R-E-S-P-E-C-T, the song that put on her on the charts, Aretha Franklin, one of the most influential female artists of all time is the artist that interest me the most. With her vocals a mixture of jazz and rhythm & blues, Aretha gained fame. Her vocals were so good, that it made her to have hit records over five years, which later on in her career, cause her to be inducted into the rock and roll hall of fame. Also giving her the title “The Queen of Soul”. Like most artists today, Franklin got her career started by singing gospel, and from gospel to pop and R&B.
She had become the first African American performer to sign a contract with a major studio, but she wanted to accomplish more than that. She wanted to be a voice for African Americans who were also trying to receive equality. “When I went to the south and met the kind of people who were fighting in such an unglamorous fashion, I mean, fighting to just get someplace to sit and get a sandwich. I felt close to that kind of thing because I had denied it and had been left away from it so long. And I began to feel such pain again.
Ella Josephine Baker was born December 13, 1903 in Norfolk, Virginia (“Who Was Ella Baker?”, 2015). She grew up in North Carolina and developed a passion for social justice after hearing stories from when her grandmother was in slavery (“Who Was Ella Baker?”, 2015). Her grandmother often told her stories of slave revolts and how oppressive life was as a slave (“Who Was Ella Baker?”, 2015). Baker studied at Shaw University in Raleigh, North Carolina and was elected valedictorian when she graduated in 1927 with a degree in sociology (“Who Was Ella Baker?”, 2015). Baker began to cultivate her radical activism by protesting rules and policies of the university that were discriminating (“Who Was Ella Baker?”, 2015). She then moved to New York and became an activist in many social justice organizations and worked other jobs to make ends meet (“Who Was Ella Baker?”, 2015). In 1930, still early in
Billie Holiday could be considered one of the most influential women in jazz, if not one of the most influential women in general. She was one of the first to incorporate anti-racist ideals and progressive thoughts through the outlet of music, influencing many others down the road. Her intense desire for equality and change could be due to the immense amounts of hardship during her younger years, which may have very well carried over into her adult singing career. Billie Holiday was abandoned at a very young age as her father was out of the picture and her mother could not care for her, seeing as her mother was only 13 and barely an adult herself (Holiday, 1992). Born in 1915, Holiday was put into the care of her extended family.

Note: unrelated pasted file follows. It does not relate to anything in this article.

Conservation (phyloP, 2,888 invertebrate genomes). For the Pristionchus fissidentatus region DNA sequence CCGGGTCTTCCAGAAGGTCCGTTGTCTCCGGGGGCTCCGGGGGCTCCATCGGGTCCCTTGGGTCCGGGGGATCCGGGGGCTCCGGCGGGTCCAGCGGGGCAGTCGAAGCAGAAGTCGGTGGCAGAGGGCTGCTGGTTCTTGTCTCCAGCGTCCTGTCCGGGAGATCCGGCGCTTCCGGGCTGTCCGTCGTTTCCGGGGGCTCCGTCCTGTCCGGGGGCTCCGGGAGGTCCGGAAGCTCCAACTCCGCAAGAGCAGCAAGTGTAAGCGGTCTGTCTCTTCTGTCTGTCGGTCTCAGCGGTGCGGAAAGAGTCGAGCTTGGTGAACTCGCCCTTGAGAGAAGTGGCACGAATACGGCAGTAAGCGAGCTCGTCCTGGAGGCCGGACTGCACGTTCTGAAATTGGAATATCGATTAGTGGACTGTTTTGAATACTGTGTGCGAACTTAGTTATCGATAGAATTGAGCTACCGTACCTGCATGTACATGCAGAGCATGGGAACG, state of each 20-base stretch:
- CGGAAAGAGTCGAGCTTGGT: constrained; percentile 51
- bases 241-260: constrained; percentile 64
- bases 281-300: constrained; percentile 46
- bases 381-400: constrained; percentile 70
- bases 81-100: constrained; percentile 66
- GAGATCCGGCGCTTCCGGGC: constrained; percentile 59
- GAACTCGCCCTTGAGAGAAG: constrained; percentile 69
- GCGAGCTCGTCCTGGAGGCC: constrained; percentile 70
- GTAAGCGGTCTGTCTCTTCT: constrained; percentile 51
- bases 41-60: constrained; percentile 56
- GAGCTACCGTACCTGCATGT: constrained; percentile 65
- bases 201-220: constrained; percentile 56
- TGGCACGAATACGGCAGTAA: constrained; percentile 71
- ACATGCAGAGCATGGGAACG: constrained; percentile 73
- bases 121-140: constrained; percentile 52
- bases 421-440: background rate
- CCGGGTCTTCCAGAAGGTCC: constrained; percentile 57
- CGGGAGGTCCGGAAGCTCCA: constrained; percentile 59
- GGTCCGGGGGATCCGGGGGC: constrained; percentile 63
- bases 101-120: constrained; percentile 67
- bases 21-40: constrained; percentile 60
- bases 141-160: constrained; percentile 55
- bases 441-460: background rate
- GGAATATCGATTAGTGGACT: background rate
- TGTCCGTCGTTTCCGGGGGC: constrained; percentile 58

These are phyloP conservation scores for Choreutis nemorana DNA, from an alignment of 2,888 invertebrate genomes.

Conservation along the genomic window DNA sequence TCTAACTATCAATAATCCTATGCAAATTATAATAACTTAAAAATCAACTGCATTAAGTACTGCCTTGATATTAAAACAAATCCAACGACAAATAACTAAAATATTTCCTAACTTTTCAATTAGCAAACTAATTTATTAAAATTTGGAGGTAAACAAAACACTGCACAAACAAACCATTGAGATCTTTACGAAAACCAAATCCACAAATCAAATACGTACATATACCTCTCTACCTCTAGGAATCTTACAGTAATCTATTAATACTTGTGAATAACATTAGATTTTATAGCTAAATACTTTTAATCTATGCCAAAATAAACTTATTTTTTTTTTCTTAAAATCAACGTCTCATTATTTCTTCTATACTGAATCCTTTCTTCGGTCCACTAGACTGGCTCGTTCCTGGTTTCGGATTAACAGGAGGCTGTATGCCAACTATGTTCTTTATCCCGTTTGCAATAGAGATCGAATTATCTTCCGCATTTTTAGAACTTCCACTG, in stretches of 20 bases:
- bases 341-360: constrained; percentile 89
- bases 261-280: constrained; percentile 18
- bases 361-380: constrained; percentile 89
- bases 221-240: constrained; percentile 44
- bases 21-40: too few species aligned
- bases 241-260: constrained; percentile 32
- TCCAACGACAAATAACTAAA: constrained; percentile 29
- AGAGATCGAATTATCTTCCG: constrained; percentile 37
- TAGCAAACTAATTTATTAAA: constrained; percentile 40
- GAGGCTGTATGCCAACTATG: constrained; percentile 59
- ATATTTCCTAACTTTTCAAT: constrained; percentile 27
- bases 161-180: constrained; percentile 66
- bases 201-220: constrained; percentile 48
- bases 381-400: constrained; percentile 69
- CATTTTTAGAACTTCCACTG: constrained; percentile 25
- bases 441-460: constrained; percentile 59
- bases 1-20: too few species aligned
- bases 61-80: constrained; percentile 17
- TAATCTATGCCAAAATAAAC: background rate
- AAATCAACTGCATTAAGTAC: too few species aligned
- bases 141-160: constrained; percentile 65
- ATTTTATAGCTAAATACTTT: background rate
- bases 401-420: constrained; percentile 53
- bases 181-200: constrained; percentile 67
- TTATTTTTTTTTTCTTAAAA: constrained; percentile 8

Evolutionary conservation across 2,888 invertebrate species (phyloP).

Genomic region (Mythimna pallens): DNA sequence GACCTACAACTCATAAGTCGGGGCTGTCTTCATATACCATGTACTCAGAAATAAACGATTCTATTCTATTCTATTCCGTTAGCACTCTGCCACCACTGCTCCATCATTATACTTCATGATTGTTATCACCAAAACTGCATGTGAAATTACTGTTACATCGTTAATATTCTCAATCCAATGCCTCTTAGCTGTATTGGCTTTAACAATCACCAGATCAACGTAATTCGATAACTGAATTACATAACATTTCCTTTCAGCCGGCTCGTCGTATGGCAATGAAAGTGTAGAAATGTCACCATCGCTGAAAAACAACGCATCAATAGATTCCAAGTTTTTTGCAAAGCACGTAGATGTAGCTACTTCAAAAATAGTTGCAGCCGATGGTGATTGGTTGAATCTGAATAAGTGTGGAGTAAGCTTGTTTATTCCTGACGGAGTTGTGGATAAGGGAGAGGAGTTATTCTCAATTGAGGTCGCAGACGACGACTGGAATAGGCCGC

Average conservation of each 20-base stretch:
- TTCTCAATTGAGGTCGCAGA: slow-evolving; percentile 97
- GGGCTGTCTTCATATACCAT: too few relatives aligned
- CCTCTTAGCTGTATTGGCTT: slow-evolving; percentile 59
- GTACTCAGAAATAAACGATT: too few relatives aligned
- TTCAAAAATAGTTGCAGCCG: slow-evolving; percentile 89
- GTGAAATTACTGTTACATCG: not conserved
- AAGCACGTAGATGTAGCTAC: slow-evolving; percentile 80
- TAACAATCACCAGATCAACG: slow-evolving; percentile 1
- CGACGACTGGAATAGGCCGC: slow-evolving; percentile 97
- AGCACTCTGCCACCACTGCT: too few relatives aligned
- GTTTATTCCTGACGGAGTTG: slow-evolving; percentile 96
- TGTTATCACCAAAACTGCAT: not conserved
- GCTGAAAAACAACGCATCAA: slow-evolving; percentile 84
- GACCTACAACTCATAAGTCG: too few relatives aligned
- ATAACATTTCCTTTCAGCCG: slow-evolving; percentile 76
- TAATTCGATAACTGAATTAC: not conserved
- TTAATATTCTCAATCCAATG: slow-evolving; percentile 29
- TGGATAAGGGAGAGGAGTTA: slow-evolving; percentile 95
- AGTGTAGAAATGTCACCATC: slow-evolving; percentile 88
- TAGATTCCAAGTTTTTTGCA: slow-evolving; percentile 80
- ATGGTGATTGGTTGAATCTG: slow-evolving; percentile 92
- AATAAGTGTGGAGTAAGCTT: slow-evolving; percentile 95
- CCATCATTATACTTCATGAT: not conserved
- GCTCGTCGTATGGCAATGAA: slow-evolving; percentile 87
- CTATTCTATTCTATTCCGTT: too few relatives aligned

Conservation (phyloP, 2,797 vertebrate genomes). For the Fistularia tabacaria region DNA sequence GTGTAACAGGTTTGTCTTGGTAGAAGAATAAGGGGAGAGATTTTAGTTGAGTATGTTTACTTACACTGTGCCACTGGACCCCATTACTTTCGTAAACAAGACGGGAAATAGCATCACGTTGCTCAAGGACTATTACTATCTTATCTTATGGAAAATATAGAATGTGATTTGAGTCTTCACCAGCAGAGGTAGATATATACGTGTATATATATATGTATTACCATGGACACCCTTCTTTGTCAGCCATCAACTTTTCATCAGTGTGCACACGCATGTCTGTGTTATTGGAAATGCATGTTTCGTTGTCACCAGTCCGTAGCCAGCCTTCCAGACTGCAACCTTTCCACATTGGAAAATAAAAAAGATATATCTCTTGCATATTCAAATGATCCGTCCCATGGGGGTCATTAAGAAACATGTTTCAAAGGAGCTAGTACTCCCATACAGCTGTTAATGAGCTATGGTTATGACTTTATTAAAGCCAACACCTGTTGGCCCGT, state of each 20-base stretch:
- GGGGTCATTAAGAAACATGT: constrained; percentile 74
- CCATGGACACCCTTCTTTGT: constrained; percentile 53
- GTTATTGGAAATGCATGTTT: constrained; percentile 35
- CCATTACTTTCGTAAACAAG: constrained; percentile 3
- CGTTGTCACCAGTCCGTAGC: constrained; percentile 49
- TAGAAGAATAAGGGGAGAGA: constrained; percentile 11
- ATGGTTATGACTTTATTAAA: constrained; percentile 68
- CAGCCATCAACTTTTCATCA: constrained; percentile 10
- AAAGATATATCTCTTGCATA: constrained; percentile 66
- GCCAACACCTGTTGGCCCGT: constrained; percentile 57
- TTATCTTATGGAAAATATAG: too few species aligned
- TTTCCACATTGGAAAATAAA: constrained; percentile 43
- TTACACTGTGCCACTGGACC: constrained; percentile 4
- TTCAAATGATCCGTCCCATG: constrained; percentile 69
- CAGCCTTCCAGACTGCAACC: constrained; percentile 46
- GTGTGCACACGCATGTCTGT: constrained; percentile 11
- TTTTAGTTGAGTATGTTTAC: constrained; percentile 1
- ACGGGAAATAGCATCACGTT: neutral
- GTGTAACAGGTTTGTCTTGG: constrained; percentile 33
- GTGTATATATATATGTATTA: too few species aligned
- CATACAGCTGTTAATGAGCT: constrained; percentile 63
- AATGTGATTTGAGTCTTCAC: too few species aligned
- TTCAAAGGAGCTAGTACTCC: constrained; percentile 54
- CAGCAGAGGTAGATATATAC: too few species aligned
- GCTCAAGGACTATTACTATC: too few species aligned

Ransby wrote about the complexity of Ella Baker's life. Ransby stated: "for me, in looking back as Baker's life in all of its rich complexity" (Ransby, Pg). In the writing the biography, Ransby brought to life a person in her writing. Her argument centered on the idea of complexity. The complexity of Baker's life leads to the importance of her legacy. Because Ransby wrote of a complex individual creates a legacy just a complex. Importantly, terms like grass-roots, listening, civil rights or educator cannot simply be used to define Baker. These terms where different parts of Baker. Rather, the life and legacy of Ella Baker represent the idea of longevity in political thought. It represents the time and effort taken to create positive change
Marian Anderson was a driven African American singer. "We don't take colored" (Collins 106). Marian was deprived of singing in many places because of the color of her skin. She was always well behaved and never wanted conflict so she never would argue.
Born as Freda Josephine McDonald on June 3, 1906, in Saint Louis. Her mother had dreams of becoming a music-hall dancer, but gave them up to become a mother and washerwoman and her father abandoned them when she was an infant. Most of her time as a youth was spent in poverty. To help support her family, she started cleaning houses and babysitting at the age of eight often being mistreated. At the age of 13 she ran away from home, found work as a waitress at a club where she met her first husband Willie Wells, who she divorced only weeks later. It was around this time that Josephine first took up dancing, honing her skills, both in clubs and in street performances, by 1919 she was touring the United States with the Jones Family Band and the Dixie Steppers performing comedic skits. By 1921 she married her second husband, Willie Baker whose name she obtained even after they divorced years later.